31st May is World No Tobacco Day focuses on awareness of health risk associated with tobacco use. This day is marked to draw attention toward the negative health effects of tobacco.
World Tobacco Day is a day for people, non-governmental organizations and governments to organize various activities and bring awareness to the health problems caused by tobacco use.
It was created by World Health Organization (WHO) in 1987. The WHO Tobacco Free Initiative is committed to raising awareness of the threat posed by the global tobacco epidemic and of the steps that can be taken to reduce tobacco use and save lives.
WHO is highlighting how tobacco threatens the development of nations worldwide and is calling on governments to implement strong tobacco control measures. This includes banning marketing and advertising of tobacco products raising excise taxes an making indoor public places smoke-free.
Groups around the world — from local clubs to city councils to national governments — are encouraged by the WHO to organize events each year to help communities celebrate World No Tobacco Day in their own way at the local level. Past events have included letter-writing campaigns to government officials and local newspapers, marches, public debates, local and national publicity campaigns, anti-tobacco activist meetings, educational programming, and public ar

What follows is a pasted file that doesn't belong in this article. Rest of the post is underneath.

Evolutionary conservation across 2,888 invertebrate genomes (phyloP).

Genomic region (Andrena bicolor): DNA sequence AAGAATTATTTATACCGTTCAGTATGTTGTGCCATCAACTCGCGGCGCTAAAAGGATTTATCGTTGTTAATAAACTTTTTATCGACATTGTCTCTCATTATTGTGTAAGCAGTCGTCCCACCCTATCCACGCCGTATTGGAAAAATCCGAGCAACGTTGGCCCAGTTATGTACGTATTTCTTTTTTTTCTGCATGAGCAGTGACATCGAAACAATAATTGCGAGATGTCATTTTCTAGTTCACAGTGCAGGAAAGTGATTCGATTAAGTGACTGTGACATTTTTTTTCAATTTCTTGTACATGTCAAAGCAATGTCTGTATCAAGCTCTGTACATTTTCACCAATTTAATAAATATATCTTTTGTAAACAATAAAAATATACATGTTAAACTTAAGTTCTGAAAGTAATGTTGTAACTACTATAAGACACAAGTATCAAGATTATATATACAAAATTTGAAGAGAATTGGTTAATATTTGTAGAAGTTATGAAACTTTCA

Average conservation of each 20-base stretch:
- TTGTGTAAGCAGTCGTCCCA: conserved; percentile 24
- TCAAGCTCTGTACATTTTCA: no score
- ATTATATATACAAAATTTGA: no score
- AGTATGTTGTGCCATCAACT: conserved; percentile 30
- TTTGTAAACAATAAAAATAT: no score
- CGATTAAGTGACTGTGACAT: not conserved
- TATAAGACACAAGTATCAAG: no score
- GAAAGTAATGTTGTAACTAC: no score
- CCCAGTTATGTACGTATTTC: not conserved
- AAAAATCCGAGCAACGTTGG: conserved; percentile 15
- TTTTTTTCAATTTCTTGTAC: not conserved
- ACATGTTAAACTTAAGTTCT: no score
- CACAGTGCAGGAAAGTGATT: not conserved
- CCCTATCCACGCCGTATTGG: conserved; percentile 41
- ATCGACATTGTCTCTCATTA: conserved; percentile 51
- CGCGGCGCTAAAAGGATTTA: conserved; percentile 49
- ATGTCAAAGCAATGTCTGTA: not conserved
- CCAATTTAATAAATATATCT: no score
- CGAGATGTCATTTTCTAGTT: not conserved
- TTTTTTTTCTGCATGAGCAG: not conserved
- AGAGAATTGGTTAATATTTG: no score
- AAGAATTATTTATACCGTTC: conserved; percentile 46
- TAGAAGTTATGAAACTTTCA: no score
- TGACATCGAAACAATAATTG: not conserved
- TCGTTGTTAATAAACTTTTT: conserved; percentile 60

Many governments use WNTD as the start date for implementing new smoking bans and tobacco control efforts. The day has also been used as a springboard for discussing the current and future state of a country as it relates to tobacco—for example in India which, with 275 million tobacco users, has one of the highest levels of tobacco consumption in the world.
Tobacco use increases the likelihood of many illnesses including heart attacks, strokes, Chronic Obstructive Pulmonary Disease (COPD), emphysema and many forms of cancer. This is true for all forms of tobacco including:
- Cigarettes and cigars
- Pipes and water pipes
- Chewing tobacco
- Hand rolling tobacco
- Bidis and kreteks (cigarettes containing tobacco with hes or spices)
- Snus (a moist version of snuff popular in some countries)
- Creamy snuff
- Gutkha (a version of chewing tobacco mixed with areca nut, catechu, slaked lime and other condiments popular in Indian and Southeast Asia)
It’s never too late to stop using tobacco. As a member of the Employee Trust, you can take advantage of the Quit for Life smoking cessation program. Do it today!